Due to the impact and influence of successful marketing strategies convincing them of the product’s utility of satisfaction, they tend to buy the product in more quantities and/or buy more often, creating brand loyalty. The positive feedback from existing consumers influences others’ purchasing decisions, eventually creating a positive feedback loop. Both natural word-to-mouth references and word-to-mouth marketing gives information and also affects purchasing decisions made by customers. For instance, having a conversation about the product with family and friends in case of the former and writing a post about it using social media for the latter.
Here, bandwagon effect happens as a result. Also, as mentioned earlier, the brand value also leads to this. For example, in order to catch up with the latest fashion trends, the youth tends to buy clothes from the latest brands such as Levis, Zara, H&M etc. They thus contribute to the sales, demand, and popularity of a product/brand.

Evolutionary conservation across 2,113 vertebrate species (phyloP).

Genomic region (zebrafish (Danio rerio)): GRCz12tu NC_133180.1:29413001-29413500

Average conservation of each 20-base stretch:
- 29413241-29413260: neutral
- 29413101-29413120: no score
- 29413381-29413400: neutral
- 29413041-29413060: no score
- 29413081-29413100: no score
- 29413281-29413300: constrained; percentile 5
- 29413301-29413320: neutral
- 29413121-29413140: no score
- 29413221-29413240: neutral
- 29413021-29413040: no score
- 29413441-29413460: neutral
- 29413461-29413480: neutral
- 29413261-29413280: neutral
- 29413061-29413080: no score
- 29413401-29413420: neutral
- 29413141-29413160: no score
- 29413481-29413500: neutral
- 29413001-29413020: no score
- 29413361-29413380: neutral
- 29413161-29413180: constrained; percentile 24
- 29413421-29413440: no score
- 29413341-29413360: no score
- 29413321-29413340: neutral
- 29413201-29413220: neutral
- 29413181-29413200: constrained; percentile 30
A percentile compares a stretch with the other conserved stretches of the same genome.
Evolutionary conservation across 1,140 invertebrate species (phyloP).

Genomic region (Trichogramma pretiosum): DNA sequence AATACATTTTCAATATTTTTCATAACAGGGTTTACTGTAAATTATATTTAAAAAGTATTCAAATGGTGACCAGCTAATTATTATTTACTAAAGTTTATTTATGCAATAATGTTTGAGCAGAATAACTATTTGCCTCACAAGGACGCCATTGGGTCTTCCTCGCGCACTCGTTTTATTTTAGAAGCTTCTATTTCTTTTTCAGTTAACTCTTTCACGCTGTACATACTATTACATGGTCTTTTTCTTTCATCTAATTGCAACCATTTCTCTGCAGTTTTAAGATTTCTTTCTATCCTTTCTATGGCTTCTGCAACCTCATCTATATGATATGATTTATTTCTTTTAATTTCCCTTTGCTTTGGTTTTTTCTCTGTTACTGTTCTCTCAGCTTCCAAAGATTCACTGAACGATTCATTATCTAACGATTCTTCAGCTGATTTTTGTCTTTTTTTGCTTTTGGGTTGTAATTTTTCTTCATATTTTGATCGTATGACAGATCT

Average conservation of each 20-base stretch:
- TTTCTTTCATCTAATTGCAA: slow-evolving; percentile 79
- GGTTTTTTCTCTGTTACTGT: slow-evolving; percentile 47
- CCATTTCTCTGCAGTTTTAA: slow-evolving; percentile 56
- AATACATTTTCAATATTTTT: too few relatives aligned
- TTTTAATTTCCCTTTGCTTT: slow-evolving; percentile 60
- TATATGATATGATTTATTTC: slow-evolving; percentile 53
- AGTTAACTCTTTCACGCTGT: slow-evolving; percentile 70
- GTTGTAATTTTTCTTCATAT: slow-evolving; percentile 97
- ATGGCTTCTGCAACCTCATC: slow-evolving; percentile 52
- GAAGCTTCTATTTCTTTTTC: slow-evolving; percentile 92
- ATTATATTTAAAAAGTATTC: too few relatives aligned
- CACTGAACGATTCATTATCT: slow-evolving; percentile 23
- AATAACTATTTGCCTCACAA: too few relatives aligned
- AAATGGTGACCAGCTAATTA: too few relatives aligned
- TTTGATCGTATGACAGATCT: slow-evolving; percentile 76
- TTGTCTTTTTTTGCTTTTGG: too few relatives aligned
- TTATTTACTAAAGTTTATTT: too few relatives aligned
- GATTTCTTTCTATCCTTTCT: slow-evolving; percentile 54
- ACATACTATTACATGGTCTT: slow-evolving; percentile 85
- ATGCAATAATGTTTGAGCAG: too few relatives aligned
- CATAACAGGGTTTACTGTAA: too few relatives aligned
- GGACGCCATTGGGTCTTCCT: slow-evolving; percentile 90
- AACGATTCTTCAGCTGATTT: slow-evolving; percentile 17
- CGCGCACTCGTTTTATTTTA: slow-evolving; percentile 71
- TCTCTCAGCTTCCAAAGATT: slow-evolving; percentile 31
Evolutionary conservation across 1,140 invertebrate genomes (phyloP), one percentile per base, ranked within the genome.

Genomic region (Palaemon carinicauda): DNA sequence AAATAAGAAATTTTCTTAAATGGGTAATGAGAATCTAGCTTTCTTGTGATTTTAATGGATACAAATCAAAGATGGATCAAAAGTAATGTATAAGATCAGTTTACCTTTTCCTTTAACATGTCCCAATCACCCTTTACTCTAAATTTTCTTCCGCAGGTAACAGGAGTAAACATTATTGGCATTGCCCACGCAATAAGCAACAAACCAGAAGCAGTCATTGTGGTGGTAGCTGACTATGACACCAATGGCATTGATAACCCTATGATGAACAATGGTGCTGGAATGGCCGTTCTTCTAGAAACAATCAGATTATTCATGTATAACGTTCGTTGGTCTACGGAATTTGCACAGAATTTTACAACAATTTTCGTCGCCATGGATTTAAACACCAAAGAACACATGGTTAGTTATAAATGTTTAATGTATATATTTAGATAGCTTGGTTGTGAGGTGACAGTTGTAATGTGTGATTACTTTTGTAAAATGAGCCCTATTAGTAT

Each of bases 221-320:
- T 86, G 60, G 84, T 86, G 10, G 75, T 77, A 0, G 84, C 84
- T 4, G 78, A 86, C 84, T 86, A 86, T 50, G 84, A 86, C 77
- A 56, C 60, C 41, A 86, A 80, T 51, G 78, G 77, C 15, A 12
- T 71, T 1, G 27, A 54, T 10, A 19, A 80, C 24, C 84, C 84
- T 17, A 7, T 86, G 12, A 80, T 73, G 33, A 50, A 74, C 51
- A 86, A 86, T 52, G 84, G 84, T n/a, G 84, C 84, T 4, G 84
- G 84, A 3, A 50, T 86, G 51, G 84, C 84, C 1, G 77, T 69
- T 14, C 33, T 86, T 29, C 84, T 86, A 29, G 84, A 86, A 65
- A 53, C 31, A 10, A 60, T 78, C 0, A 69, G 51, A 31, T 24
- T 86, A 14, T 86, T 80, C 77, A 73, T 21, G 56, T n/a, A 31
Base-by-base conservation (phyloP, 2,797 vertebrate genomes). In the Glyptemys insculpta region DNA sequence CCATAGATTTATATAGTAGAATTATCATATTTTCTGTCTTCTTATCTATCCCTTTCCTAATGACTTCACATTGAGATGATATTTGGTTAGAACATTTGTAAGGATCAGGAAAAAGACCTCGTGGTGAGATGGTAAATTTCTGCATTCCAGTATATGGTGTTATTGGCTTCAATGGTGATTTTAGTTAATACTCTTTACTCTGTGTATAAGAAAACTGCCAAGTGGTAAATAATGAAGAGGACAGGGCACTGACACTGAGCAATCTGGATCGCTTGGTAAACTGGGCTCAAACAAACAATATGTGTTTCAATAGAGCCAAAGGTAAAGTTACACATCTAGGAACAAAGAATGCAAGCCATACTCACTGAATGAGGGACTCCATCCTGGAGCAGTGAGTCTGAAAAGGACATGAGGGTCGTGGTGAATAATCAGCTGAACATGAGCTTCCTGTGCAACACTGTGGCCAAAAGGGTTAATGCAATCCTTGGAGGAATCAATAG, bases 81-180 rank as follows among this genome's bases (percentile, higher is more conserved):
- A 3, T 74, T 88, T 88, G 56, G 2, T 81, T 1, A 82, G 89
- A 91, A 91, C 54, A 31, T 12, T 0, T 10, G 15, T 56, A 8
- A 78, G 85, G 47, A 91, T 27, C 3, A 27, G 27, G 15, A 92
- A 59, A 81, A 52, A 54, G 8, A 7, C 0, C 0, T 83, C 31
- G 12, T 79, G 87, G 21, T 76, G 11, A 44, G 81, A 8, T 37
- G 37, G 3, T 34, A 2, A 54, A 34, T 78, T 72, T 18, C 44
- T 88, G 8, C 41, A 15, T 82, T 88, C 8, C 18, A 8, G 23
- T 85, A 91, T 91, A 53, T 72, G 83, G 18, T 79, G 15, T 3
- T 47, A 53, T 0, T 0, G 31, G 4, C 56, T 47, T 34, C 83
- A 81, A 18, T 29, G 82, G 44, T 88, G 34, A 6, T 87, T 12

The bandwagon effect shows how herd mentality influences and affects even the most rational decisions of ours. Brands know this and love using this to their advantage to boost sales and profits, hence “jumping” on the bandwagon while consumers unknowingly “jump” on it as a result of the information created and used by brands as a strategy, subsequently getting influenced by them. Hence, people either end up being part of a bandwagon or create one.
Bikhchandani, Sushil; Hirshleifer, David; Welch, Ivo (1992). “A Theory of Fads, Fashion, Custom, and Cultural Change as Informational Cascades”. Journal of Political Economy. 100 (5)
Maxwell, Amita (2014). Bandwagon Effect and Network Externalities in market Demand. ASIAN JOURNAL OF MANAGEMENT RESEARCH, 4(3). Pp. 527-529.